Hour 5 ”Motocross: A Sport like No Other”
Everybody that is in a sport says there's is the best . And, some people think that motocross is only twisting the throttle and riding a bike- but try roaring off of a starting gate with 20- 40 of the worlds best riders, around a tight corner and into 3 foot whoops, over 80 foot doubles, and around corners at 40 mph through any weather and terrain conditions. Nate Adams once said “"Once motocross gets in your blood, it stays with you forever." Today, I am going to explain the amazing, fast paced, intense, sport of motocross. But Motocross is more than a sport it’s a lifestyle. People who ride motocross competitively are constantly working on their bikes, practicing, and traveling to different tracks. For those uninformed of what motocross is,Motocross is competition dirt bike racing which takes place on either large outdoor tracks, or indoor tracks during cold weather racing. There are many obstacles such as jumps that can be as long as 100 feet, to closely packed rollers, called whoops that can be knee deep in depth. Along with manmade obstacles, after a full day of racing the track will form deep ruts due to the dirt bikes tires, and large braking bumps that can very easily throw a rider over the bars. All of this is can be competed by as many as 40 riders at a time. History of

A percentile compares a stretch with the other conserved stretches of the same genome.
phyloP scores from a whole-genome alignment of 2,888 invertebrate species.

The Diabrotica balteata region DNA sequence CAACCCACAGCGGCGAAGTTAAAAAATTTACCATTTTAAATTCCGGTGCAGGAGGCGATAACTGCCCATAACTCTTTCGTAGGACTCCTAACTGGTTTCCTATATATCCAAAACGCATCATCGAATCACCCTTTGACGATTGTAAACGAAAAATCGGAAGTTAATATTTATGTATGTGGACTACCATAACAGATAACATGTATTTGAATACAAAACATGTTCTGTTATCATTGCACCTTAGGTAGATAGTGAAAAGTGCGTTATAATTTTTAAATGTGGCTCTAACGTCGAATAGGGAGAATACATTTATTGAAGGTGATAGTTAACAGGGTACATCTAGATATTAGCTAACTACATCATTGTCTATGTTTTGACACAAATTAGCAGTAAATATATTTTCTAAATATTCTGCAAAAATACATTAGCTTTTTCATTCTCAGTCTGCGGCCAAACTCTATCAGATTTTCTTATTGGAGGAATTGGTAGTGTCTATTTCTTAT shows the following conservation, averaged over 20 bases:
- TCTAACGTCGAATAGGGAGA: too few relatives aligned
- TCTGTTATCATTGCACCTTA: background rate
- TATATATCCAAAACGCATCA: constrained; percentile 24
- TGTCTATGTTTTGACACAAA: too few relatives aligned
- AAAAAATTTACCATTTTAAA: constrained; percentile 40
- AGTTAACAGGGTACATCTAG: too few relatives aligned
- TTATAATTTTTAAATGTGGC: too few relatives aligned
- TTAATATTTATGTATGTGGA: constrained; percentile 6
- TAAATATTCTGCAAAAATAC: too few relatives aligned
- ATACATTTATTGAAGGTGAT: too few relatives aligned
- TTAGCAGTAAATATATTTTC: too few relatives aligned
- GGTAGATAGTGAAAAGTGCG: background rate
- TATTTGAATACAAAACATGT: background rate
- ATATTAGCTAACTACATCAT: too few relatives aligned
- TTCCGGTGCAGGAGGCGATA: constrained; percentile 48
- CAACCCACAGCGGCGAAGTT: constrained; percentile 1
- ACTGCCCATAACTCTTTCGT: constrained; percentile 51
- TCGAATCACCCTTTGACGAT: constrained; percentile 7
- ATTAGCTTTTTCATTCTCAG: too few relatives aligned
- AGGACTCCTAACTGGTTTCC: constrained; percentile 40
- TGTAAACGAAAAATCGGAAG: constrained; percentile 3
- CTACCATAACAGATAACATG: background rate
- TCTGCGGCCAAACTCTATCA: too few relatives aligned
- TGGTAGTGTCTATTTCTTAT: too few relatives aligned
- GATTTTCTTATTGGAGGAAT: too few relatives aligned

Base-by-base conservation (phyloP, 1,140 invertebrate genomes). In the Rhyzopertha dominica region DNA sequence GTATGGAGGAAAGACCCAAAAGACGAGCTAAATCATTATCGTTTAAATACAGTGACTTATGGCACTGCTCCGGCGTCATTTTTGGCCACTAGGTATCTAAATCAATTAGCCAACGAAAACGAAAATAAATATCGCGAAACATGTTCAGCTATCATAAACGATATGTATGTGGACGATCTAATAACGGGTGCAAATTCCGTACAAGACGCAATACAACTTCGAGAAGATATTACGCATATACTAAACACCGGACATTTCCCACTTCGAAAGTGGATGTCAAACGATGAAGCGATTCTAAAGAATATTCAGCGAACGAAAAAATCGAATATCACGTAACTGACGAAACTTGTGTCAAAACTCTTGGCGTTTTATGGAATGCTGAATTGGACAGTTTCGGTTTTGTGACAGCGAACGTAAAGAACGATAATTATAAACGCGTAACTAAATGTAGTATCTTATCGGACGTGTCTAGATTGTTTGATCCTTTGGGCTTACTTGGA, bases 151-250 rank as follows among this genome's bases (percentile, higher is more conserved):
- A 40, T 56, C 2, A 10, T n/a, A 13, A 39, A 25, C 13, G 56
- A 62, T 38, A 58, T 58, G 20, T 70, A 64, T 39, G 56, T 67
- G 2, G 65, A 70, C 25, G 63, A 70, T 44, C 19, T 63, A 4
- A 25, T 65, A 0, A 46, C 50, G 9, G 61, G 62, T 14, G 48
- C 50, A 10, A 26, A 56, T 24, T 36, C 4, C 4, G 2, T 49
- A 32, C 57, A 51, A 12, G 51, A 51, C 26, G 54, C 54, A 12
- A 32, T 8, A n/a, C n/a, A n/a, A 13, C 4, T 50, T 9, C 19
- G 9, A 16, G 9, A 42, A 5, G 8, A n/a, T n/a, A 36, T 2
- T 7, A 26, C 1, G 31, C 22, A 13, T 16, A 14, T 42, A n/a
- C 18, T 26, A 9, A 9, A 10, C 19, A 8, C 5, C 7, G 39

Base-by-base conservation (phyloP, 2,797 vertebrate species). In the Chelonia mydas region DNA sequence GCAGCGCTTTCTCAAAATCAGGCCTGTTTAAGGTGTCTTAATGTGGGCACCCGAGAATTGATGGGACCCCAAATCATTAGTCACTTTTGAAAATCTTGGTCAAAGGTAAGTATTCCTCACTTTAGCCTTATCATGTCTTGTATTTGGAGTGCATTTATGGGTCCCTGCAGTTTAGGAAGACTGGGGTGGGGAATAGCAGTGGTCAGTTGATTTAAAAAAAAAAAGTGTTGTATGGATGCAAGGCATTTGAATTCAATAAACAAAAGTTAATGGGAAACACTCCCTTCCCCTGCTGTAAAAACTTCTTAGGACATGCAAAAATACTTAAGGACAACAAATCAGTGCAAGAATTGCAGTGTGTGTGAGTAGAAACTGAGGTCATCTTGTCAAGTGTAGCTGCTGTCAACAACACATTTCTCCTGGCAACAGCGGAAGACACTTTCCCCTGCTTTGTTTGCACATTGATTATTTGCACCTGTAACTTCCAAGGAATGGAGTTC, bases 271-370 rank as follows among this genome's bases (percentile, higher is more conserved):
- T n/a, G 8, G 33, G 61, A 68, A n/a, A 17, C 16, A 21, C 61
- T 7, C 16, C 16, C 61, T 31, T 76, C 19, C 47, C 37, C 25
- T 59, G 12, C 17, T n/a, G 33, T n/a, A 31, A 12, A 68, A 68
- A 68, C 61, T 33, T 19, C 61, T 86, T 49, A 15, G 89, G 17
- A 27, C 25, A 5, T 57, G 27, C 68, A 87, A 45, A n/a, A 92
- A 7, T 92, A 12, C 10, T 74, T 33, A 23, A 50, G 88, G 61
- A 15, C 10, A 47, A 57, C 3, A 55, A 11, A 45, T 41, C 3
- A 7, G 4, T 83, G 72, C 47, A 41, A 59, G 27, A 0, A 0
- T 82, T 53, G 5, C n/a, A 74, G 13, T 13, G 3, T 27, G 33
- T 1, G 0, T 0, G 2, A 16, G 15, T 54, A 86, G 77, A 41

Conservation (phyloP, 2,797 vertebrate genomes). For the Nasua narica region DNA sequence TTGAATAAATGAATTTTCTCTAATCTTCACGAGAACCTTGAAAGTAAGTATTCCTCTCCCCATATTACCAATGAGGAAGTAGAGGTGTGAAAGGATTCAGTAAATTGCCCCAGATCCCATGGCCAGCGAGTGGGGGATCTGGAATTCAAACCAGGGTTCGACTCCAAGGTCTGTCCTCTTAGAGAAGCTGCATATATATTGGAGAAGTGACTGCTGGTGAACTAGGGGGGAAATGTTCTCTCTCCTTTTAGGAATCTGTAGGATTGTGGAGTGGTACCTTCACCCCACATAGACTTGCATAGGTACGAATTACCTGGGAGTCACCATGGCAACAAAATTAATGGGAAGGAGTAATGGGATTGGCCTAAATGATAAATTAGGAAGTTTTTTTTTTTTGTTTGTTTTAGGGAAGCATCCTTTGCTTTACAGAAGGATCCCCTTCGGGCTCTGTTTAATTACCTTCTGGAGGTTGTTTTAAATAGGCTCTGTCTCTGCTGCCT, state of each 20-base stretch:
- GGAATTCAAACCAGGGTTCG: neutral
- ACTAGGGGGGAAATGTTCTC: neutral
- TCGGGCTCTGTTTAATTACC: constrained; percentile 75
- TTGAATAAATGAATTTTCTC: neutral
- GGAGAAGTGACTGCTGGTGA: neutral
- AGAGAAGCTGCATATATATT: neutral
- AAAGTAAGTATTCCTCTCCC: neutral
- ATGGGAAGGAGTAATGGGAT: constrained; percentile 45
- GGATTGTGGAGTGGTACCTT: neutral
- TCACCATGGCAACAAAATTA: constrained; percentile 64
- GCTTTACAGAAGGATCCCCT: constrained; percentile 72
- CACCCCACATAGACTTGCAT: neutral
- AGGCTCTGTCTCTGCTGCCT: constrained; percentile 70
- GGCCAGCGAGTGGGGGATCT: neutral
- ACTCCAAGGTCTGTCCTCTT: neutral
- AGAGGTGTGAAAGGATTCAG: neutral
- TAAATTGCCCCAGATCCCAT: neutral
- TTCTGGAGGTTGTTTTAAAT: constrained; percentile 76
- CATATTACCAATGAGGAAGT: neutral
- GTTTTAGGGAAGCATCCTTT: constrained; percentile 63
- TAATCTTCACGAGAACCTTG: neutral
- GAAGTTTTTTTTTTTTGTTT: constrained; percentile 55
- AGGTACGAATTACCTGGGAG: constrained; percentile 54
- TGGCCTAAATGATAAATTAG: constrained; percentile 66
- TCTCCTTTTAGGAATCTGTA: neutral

Motocross started in the early 1900s after WW1 in Great Britain, outside of London a short 10 miles from Windsor Castle. The riders rode any kind of road bikes with just adjusted suspension and different tires. In Great Britain, they were raced in “scrambles” – 20 mile courses over the countrysides . By the 1930’s race teams were made and scrambles became a popular sport in Great Britain. During the 1950’s, organized scrambles began happening in the United States. It was in the 1970’s when motocross developed into the sport we know today with different styles of racing and riding. Some of those varieties of racing was...
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